root of all evil,” in his first letter to Timothy. The actual

quote is, “The love of money is a root of all kinds of evil.”

 

So the Bible leaves plenty of room for a discussion on the role,

positive or negative, that money should play in the lives of

believers. But it’s not a discussion that many pastors are

willing to have. “Jesus’ words about money don’t make us

very comfortable, and people don’t want to hear about it,”

notes Collin Hansen, an editor at the evangelical monthly

Christianity Today. Pastors are happy to discuss from the

pulpit hot-button topics like sex and even politics.

 

But the relative absence of sermons about money–which the

Bible mentions several thousand times–is one of the more

stunning omissions in American religion, especially among

its white middle-class precincts. Princeton University

sociologist Robert Wuthnow says much of the U.S. church

“talks about giving but does not talk about the broader

financial concerns people have, or the pressures at work.

There has long been a taboo on talking candidly about

money.”

 

In addition to personal finances, a lot of evangelical churches

have also avoided any pulpit talk about social inequality.

When conservative Christianity split from the Mainline in the

early 20th century, the latter pursued their commitment

to the “social gospel” by working on poverty and other causes

such as civil rights and the Vietnam-era peace movement.

Evangelicals went the other way: they largely concentrated

on issues of individual piety. “We took on personal salvation,

we need our sins redeemed, and we need our Saviour,” says

Warren. But “some people tended to go too individualistic,

and justice and righteousness issues were overlooked.”

 

A recent Sunday at Lakewood gives some idea of the

emphasis on worldly gain that disturbs Warren. Several

hundred stage lights flash on, and Osteen, his gigawatt

smile matching them, strides onto the stage of what used

to be the Compaq Center sports arena but is now his

church. “Let’s just celebrate the goodness of the Lord!”

Osteen yells. His wife Victoria says, “Our Daddy God is the

strongest! He’s the mightiest!”

 

And so it goes, before 14,000 attendees, a nonstop

declaration of God’s love and his intent to show it in the

here and now, sometimes verging on the language of an

annual report. During prayer, Osteen thanks God

for “your unprecedented favor. We believe that 2006

will be our best year so far. We declare it by faith.”

Today’s sermon is about how gratitude can “save a marriage,

save your job [and] get you a promotion.”

 

“I don’t think I’ve ever preached a sermon about money,” he says

a few hours later. He and Victoria meet with TIME in their

pastoral suite, once the Houston Rockets’ locker and shower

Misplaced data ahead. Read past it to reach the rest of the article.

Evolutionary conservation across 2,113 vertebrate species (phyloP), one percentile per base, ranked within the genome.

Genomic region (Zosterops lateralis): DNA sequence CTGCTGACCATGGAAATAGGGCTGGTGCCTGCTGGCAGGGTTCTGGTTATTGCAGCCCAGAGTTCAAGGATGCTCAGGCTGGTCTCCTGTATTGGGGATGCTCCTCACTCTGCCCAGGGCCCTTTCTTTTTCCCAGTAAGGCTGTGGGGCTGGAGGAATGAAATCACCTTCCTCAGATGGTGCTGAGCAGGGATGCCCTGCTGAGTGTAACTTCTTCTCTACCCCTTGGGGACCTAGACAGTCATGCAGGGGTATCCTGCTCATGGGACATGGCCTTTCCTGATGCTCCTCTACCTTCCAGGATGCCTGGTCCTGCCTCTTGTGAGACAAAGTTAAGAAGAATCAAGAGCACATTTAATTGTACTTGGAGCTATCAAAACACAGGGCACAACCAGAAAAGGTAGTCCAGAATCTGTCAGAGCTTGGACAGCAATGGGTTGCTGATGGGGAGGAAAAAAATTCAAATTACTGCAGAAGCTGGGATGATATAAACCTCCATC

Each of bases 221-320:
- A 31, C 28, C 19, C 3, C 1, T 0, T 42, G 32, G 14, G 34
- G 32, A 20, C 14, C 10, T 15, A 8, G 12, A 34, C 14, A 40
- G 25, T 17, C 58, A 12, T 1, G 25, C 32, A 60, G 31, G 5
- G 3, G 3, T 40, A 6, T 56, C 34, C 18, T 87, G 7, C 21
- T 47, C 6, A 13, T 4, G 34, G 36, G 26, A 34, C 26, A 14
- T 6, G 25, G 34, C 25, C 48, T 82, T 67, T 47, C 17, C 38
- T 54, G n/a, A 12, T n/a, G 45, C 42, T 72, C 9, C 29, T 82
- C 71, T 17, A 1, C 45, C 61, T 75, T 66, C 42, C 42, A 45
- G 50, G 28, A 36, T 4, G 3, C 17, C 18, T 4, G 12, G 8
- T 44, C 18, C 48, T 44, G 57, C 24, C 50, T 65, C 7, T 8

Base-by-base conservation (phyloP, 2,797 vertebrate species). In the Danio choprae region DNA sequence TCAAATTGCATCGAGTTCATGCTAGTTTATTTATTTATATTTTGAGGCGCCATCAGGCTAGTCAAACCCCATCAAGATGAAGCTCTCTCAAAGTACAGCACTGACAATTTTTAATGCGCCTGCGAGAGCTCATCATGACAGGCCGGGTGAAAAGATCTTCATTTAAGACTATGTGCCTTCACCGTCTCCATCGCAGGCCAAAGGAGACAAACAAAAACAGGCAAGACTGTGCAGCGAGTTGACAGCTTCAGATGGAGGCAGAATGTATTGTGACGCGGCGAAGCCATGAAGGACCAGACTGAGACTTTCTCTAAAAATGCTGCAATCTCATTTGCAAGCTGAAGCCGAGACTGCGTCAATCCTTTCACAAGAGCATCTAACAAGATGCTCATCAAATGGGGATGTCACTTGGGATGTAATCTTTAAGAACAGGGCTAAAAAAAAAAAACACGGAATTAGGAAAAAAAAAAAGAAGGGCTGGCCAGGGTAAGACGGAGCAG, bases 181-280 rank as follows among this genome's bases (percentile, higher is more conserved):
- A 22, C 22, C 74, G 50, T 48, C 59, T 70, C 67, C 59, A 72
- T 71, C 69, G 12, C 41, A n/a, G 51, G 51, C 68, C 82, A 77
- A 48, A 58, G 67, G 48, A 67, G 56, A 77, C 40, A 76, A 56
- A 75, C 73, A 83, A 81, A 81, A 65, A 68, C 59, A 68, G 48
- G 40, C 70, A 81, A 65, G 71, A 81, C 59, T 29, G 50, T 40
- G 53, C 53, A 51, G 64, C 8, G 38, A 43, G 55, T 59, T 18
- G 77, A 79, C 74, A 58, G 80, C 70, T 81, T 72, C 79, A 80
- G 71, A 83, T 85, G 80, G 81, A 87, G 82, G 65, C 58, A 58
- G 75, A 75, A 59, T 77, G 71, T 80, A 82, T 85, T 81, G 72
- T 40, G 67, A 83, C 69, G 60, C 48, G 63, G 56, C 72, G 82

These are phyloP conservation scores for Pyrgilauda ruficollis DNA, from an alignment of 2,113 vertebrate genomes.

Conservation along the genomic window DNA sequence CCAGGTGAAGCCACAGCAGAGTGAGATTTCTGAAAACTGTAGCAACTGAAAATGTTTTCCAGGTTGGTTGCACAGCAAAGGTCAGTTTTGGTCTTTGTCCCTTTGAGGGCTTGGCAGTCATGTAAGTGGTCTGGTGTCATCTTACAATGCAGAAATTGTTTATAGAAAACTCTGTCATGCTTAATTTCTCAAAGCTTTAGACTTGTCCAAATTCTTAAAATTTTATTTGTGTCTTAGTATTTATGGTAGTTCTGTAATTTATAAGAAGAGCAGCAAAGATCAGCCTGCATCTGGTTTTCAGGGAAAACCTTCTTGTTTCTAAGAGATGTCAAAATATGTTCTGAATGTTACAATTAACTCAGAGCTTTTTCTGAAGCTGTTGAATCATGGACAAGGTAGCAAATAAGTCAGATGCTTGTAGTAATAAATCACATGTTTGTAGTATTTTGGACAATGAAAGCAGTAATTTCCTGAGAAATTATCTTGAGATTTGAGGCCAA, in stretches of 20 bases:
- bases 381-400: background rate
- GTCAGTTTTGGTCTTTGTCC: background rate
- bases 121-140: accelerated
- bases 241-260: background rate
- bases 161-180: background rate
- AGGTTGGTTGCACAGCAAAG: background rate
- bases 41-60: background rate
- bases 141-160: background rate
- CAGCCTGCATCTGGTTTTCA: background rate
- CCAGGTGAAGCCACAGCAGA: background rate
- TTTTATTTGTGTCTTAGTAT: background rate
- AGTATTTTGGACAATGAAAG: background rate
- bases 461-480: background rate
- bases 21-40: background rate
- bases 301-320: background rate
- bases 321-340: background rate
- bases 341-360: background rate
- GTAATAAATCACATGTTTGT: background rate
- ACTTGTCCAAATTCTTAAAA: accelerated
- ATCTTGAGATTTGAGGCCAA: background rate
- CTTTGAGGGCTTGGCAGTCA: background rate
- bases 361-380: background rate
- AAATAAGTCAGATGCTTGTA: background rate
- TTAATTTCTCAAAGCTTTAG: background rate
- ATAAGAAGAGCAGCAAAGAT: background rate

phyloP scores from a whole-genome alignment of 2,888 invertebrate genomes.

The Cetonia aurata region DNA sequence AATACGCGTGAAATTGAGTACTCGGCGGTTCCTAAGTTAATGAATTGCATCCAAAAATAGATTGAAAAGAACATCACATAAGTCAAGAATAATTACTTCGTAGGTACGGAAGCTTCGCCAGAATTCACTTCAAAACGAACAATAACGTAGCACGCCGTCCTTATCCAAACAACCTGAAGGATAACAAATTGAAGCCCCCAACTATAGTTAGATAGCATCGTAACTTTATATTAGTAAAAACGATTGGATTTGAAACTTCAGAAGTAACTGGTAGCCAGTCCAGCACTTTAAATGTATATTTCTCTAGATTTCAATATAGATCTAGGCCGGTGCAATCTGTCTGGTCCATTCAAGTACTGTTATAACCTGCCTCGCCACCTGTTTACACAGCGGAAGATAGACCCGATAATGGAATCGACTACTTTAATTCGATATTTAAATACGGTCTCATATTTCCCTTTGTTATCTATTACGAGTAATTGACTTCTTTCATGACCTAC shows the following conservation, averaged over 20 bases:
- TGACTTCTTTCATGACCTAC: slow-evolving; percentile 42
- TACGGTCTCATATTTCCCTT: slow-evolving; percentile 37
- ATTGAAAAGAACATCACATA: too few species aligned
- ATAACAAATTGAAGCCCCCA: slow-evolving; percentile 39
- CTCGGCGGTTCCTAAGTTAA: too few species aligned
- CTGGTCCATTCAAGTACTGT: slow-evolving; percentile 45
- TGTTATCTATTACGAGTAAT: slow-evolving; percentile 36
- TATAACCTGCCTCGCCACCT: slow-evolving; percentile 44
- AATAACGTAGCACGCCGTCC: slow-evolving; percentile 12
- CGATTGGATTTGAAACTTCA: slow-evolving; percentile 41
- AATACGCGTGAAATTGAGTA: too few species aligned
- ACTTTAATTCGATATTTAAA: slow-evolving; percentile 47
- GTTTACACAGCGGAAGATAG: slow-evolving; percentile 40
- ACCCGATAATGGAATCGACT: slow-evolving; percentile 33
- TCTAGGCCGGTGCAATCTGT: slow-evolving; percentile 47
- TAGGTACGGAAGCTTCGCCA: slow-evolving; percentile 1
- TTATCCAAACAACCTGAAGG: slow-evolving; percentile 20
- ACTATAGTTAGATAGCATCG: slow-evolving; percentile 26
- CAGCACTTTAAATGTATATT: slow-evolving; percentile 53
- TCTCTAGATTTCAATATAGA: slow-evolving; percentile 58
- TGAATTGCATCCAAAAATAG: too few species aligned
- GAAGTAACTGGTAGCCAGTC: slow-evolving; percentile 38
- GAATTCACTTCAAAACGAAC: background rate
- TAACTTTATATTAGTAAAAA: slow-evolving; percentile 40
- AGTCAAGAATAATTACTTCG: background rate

area but now a zone of overstuffed sofas and imposing oak

bookcases.

 

“Does God want us to be rich?” he asks. “When I hear that word

rich, I think people say, ‘Well, he’s preaching that everybody’s

going to be a millionaire.’ I don’t think that’s it.” Rather, he

explains, “I preach that anybody can improve their lives.

I think God wants us to be prosperous. I think he wants us to

be happy. To me, you need to have money to pay your bills.

I think God wants us to send our kids to college. I think he wants

us to be a blessing to other people. But I don’t think I’d say God

wants us to be rich. It’s all relative, isn’t it?” The room’s warm

lamplight reflects softly off his crocodile shoes.

 

Osteen is a second-generation Prosperity teacher. His father

John Osteen started out Baptist but in 1959 withdrew from

that fellowship to found a church in one of Houston’s poorer

neighborhoods and explore a new philosophy developing

among Pentecostals. If the rest of Protestantism ignored

finances, Prosperity placed them center stage, marrying

Pentecostalism’s ebullient notion of God’s gifts with an older

tradition that stressed the power of positive thinking. Practically,

it emphasized hard work and good home economics. But the real

heat was in its spiritual premise: that if a believer could

establish, through word and deed (usually donation), that he or

she was “in Jesus Christ,” then Jesus’ father would respond with

paternal gifts of health and wealth in this life.

 

A favorite verse is from Malachi: [‘Bring all the tithes into the

storehouse … and try Me now in this,’ says the Lord of hosts.

‘If I will not for you open the windows of heaven and pour out

for you such blessing that there will not be room enough to

receive it.]

 

It is a peculiarly American theology but turbocharged.